Maintaining groundcover for water infiltration

By Regional Agricultural Landcare Facilitator, Rohan Leach

March 2020

With the recent rain, producers across the Central West will be noticing that paddocks with good groundcover have responded with increased pasture growth compared to those paddocks with less groundcover.

In areas that have low groundcover, rainfall will not be used as efficiently due to increased runoff and the possible loss of topsoil. In the short term in is vital that we allow groundcover levels to rebuild over the next few months in order to minimise the negative impacts of low groundcover. At the same time, looking to the next drought, it is important we learn these hard lessons in order to allow farm businesses to seize the opportunities that rainfall events like this provide.

Impact of raindrops on soil

Soil is vulnerable to the impact of raindrops which, when striking bare soil, breakdown soil structure. These soil particles detach and often form a seal or crust on the soil surface, preventing water infiltration. Vegetation, along with other groundcover, slows the velocity of rain droplets intercepting the destructive force of the droplet. Ground cover also slows the passage of run-off water to give it more time to infiltrate soil.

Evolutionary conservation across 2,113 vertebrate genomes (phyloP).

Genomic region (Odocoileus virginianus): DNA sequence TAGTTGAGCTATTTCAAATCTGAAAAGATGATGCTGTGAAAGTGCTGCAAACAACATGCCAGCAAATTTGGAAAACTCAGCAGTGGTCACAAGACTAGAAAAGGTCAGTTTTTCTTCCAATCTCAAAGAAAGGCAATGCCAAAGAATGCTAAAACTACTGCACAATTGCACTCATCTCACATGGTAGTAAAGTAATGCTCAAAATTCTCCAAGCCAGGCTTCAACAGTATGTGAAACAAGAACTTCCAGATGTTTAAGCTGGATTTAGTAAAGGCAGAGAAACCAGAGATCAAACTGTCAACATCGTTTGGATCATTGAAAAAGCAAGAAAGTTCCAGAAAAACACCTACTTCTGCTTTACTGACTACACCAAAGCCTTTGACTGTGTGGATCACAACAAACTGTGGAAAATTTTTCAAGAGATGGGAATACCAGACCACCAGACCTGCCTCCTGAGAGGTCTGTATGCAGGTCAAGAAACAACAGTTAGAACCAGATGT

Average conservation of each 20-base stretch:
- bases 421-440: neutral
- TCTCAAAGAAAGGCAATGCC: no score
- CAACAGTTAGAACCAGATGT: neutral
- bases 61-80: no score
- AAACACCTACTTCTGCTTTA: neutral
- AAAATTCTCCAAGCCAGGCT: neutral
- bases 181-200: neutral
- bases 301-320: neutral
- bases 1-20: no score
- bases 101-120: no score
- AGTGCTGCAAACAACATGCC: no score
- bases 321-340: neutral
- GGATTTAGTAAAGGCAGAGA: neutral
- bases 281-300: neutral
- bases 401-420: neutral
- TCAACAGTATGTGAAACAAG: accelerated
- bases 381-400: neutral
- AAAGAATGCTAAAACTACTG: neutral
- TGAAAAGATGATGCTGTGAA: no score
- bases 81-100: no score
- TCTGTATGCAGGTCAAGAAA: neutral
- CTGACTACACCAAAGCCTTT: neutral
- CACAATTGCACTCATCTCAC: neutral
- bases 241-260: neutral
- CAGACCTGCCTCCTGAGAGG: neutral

Minimise runoff and erosion and improve pasture quality

Managing adequate levels of groundcover is the most effective way to minimise run-off and erosion. Research has shown that at least 70% groundcover is required to prevent soils being affected by erosion. This percentage is higher again in sloping country.
In addition to managing erosion, the feed quality of a pasture will be of a higher standard in paddocks with adequate ground cover. Annual weeds like cathead (Tribulus terrestris), marshmallow (Malva parviflora) and common pigweed (Portulaca oleracea) are colonisers of bare earth and renowned for their poor grazing qualities. Animal health issues associated with these species include nitrate poisoning, photosensitisation and staggers.

Pastures respond faster when not overgrazed

Pastures that have not been overgrazed are also quicker to respond and reach ideal herbage masses sooner. Plants grazed below 5cm in height will need to draw on root reserves to drive regrowth of leaves. This process requires a relatively longer time period for leaves to regrow compared to leaving plants with sufficient leaf to complete normal photosynthesis levels.

Reduced evaporation from more groundcover

Adequate levels of groundcover can also reduce evaporation. For example, research undertaken in the NSW Northwest Slopes showed that almost 75% of annual rainfall can be lost as evaporation from the ground surface. This evaporation can be halved if ground cover, including plant litter, is increased from 40% to 70%.  Also, by increasing ground cover, runoff is reduced, and by using deep rooted perennials further losses through deep drainage are minimised. By combining all of these factors, producers can utilise much more of their annual rainfall, resulting in increased profits from improved pasture or crop production. This increases the time that soil moisture is available to plants and the period that plants are actively growing.